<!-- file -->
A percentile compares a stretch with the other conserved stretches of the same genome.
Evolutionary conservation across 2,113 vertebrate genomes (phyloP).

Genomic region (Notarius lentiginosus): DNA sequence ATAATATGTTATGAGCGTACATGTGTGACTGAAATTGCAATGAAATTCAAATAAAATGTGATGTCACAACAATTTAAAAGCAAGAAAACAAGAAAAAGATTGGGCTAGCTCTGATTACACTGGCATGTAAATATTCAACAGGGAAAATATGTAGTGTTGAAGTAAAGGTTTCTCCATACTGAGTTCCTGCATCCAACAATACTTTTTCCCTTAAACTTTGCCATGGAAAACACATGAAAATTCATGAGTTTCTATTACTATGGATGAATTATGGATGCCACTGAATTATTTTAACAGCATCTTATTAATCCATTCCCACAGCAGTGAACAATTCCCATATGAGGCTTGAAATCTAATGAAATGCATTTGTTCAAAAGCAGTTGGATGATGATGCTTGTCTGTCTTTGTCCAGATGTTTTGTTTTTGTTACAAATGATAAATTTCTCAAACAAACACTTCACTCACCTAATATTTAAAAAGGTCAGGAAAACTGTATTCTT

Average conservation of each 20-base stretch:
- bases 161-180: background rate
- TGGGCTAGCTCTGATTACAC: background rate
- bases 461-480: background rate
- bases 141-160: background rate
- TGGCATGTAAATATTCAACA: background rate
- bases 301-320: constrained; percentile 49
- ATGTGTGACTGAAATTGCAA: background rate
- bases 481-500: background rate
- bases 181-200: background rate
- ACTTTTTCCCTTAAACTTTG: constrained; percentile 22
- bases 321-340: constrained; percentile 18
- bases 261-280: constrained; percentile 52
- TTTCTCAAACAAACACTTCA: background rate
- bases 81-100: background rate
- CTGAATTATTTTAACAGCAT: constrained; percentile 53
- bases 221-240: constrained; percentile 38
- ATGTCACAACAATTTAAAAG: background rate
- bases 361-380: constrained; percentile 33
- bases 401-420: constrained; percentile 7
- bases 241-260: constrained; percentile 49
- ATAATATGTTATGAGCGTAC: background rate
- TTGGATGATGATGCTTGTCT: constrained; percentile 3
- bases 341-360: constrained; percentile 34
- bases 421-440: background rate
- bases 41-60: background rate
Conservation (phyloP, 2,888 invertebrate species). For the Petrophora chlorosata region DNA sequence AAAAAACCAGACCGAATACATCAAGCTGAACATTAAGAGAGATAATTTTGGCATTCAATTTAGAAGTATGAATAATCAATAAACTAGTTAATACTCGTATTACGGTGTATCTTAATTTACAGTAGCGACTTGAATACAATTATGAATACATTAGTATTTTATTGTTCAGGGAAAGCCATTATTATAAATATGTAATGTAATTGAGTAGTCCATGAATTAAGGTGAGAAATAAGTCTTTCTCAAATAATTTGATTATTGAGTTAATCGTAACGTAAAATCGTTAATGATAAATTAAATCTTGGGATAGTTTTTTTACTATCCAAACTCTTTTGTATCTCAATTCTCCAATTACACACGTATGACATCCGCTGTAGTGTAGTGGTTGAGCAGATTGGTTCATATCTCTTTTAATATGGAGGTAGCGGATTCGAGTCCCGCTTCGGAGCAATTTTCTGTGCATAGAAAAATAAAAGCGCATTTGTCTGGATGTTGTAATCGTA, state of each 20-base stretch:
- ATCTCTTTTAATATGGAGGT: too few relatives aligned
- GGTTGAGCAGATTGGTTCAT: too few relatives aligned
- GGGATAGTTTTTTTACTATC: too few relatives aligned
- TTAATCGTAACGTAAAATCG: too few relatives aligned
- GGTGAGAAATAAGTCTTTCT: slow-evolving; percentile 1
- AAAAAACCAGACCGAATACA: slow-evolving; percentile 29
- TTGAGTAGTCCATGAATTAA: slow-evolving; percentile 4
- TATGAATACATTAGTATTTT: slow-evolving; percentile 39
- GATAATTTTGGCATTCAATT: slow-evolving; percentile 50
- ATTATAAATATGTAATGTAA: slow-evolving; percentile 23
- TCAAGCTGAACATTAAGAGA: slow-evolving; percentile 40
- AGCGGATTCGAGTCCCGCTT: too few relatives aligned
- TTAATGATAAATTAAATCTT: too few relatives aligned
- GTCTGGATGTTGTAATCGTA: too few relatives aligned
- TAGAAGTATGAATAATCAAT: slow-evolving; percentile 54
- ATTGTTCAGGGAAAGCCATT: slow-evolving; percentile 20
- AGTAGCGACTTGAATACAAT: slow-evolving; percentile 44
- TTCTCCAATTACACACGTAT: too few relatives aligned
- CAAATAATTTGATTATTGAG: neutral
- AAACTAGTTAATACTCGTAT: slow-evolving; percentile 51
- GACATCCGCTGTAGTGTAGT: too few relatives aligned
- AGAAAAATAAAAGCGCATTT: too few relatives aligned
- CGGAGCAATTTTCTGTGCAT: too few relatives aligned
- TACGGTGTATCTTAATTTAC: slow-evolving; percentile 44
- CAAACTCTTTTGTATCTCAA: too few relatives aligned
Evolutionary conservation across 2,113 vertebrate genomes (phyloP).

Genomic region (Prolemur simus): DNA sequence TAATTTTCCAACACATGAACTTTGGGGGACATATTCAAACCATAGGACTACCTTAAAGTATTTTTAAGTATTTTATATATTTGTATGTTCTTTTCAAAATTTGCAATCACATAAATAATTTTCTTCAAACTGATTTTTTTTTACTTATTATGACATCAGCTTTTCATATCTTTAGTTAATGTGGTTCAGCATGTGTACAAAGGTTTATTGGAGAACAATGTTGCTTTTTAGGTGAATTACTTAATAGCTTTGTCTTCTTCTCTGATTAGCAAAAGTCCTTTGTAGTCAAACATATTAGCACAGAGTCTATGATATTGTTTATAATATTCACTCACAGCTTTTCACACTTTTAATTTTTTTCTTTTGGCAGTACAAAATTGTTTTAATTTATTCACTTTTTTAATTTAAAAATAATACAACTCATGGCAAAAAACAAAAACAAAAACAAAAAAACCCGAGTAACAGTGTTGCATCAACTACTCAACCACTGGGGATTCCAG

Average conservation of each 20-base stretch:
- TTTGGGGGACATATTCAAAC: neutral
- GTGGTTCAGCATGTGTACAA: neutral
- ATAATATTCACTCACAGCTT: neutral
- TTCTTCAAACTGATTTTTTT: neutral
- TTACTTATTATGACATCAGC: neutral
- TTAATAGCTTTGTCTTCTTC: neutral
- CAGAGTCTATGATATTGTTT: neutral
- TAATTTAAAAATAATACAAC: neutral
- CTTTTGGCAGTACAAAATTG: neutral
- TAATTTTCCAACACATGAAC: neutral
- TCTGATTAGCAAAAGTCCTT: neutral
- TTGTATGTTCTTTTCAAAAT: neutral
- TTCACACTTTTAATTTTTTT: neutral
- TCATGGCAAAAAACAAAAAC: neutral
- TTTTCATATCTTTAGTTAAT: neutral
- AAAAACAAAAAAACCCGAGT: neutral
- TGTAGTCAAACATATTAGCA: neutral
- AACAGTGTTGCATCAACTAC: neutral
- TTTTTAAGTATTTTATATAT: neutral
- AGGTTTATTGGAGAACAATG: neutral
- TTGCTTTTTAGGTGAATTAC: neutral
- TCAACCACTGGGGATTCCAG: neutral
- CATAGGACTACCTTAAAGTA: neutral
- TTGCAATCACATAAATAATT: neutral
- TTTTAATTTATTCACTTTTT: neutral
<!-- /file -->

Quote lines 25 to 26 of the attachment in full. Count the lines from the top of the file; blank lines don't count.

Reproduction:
- ATAATATGTTATGAGCGTAC: background rate
- TTGGATGATGATGCTTGTCT: constrained; percentile 3